Members of the Fergus-Elora Rotary Interact Club created 'thank you' notes designed for the hardworking COVID-19 team at Groves Hospital.Rotary Club of Fergus-Elora

A team of dedicated youth is learning to serve the community.

The Interact Club of the Fergus-Elora Rotary Club invites students in grades 9-12 to meet new people and help improve the lives of those around them.

Club youth director Barbara Lustgarten-Evoy believes the most defining trait of Interact is the Rotary concept of ‘kindness and service above self.'

“It’s important that the younger we introduce our youth to the world of giving and of caring for our neighbours, the more it becomes a part of who they are as adults,” Lustgarten-Evoy said.

“We want to raise stronger adults for tomorrow. Within the club, there’s camaraderie, friendship, and commitment to one another as well as to the community."

Members of the youth-led service group engage and learn about the needs of the community, where can also earn their volunteer community service hours along the way.

Lustgarten-Evoy, who has been running the program for over 10 years, said the club offers opportunities to make new friends, learn about travel, gain a stronger understanding of self and others, and can help with future employment opportunities.

“Currently there are seven participants. But we are always looking for more,” Lustgarten-Evoy said.


“We have members who have to leave us as they move on from Grade 12. This is when they really start becoming engaged and realize their place in the world. That's why we really want to encourage students, from grades 9 and up, to get involved, before then.”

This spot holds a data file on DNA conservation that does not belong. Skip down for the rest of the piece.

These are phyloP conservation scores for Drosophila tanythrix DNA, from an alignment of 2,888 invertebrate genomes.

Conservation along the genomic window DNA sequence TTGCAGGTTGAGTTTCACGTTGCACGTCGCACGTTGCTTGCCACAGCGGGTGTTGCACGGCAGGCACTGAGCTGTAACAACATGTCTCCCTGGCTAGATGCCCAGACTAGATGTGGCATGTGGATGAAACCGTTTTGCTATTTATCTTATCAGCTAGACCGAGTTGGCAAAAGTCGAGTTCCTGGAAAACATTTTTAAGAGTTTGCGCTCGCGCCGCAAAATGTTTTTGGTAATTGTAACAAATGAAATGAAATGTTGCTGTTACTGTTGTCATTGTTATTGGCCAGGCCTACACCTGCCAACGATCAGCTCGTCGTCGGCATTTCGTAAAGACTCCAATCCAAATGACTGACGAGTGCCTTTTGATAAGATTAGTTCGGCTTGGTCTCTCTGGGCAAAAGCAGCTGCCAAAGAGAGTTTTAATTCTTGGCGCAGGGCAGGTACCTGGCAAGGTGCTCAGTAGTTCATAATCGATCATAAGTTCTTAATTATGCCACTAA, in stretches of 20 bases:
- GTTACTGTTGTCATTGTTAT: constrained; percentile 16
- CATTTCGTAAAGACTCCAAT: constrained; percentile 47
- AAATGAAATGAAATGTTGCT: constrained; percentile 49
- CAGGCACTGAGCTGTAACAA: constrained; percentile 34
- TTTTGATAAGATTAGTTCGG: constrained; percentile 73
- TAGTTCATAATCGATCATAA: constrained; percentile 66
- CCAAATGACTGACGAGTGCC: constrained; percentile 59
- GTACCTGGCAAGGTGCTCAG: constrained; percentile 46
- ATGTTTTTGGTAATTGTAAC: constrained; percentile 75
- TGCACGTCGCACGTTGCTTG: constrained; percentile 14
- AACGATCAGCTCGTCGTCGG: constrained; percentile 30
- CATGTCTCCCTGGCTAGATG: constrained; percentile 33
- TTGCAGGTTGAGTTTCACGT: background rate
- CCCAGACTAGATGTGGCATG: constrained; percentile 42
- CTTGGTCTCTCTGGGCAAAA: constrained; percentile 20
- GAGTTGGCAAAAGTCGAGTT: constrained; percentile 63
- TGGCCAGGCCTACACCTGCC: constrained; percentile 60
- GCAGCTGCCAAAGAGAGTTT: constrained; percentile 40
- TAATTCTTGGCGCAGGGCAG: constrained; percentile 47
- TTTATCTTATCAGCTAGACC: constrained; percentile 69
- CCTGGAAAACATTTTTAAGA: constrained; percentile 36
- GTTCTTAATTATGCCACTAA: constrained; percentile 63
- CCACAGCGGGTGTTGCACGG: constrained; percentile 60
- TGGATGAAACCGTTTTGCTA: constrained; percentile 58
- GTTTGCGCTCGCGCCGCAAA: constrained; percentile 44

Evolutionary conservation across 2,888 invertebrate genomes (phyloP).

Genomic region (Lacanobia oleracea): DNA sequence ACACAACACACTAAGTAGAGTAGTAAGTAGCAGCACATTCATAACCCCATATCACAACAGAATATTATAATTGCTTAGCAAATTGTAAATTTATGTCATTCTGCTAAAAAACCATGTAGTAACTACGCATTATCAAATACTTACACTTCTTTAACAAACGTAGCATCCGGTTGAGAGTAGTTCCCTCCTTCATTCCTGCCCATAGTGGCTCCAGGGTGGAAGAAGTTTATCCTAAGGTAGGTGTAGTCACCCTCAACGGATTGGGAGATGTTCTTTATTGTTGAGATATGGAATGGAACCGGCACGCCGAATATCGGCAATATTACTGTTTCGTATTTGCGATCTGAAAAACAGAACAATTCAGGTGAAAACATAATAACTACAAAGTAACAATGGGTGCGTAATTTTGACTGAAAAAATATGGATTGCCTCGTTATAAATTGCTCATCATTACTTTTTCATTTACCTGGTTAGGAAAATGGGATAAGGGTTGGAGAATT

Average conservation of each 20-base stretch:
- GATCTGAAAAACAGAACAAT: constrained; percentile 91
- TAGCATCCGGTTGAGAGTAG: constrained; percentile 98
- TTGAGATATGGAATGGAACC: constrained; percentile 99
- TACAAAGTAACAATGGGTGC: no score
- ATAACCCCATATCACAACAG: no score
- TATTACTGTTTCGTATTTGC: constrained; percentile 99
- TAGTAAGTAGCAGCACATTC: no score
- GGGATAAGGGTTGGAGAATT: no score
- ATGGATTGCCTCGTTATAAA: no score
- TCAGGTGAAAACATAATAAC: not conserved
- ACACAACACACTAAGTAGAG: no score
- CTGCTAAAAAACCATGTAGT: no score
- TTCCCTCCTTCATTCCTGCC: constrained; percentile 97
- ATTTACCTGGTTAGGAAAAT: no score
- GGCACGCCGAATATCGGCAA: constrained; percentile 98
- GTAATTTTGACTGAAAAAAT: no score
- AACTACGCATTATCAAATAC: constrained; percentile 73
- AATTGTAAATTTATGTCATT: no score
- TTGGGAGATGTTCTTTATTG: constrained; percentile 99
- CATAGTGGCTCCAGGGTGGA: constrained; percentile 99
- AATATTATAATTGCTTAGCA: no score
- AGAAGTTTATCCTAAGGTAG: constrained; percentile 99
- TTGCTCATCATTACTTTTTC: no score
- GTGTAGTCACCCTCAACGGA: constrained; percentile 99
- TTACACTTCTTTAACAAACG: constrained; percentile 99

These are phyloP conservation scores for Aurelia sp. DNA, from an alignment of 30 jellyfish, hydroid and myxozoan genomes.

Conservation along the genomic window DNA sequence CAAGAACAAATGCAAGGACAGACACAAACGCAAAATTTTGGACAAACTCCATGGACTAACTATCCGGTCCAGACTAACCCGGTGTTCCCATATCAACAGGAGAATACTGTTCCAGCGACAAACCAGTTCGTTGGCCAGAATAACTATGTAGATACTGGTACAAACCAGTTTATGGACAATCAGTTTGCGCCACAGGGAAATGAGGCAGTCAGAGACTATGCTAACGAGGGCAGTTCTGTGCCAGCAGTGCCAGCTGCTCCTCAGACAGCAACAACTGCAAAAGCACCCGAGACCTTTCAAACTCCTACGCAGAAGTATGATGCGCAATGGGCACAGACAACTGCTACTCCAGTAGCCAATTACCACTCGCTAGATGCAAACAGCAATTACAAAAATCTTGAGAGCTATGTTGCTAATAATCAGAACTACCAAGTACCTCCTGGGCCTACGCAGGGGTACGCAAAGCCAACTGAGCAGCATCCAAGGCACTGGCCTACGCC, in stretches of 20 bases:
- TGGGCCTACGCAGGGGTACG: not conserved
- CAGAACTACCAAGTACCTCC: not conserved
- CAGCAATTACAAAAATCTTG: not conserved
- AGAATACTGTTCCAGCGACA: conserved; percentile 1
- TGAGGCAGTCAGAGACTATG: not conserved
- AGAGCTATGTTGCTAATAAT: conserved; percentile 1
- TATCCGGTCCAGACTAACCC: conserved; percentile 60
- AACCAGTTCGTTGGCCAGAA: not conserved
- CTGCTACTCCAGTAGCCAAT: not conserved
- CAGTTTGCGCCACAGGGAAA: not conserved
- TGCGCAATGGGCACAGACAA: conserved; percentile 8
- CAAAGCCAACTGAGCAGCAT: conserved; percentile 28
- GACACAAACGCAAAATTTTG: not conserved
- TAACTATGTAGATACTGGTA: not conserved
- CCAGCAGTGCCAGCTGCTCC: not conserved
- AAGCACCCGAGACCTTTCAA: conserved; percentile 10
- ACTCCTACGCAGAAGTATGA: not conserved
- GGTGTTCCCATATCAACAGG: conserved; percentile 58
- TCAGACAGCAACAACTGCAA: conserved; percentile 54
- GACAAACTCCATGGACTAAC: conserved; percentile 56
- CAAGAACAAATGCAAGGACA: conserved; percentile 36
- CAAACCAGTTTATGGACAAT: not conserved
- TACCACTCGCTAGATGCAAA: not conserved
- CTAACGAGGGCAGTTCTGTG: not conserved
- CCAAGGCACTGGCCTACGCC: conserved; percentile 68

Rotary’s vision is to build a strong and vibrant club, committed to serving local and global communities while ensuring equity, diversity and growth for all.

Lustgarten-Evoy said the club adheres to a 'four-way test' that includes truth, fairness, building good will and friendship, and being engaged in projects that are beneficial to others.

“We want youth to grow up with the Rotary’s four-way test. It is the foundation for these future adults and that’s what we try to include in all of our messaging, between myself, and all other Rotarians.”

Members of Interact choose between local and international initiatives such as human trafficking awareness, food safety and local hospital support.

"They pick different projects throughout the year. I am the Canadian coordinator for a group called Rotary Action Group Against Slavery, that fights against human trafficking. I share this with the youth as one of their causes is fighting human trafficking, learning about what it means, and how we can make a difference," Lustgarten-Evoy said.

"They are involved in activities throughout the year, including helping out on Canada Day, and during the holiday season this year, they will collect socks for a sock drive that is partnered with a food drive. It's a combined effort."

At the Coldest Night of the year event in February, Interact will raise funds for the fight against human trafficking.

"They do not raise money for themselves, only for certain causes around the community. They help out wherever and whenever they can," Lustgarten-Evoy said.

Interact promotes equity, diversity and inclusion, and welcomes everyone.

In the past, the club has made trips to New York for United Nations Day, to Port Elgin for a Halloween Haunt, trips to museums, hiking, bowling, dining out together, and various other team building activities.

"These kids really do bond together and become a team," Lustgarten-Evoy said.

"We are not raising children. We are raising adults. In order to help raise adults for tomorrow, who are committed to the wellbeing of our community, we have to start teaching them very young in terms of what it means to give of yourself in order to make a difference in someone else’s life."

Students are also able to work towards their community service hours. 

"This is not the big bonus, but a bonus. Kids should not give of themselves because its requirement. They should want to give of themselves because it’s the right thing to do," Lustgarten-Evoy said.

The big takeaway, Lustgarten-Evoy said, is learning to give and the friendships made.

"These students are seen by their community and business owners, and that helps them to create a profile of themselves as they walk out into the world," she said

"It's about making a difference in your community and feeling really good about being a positive change maker. That goes beyond anything else."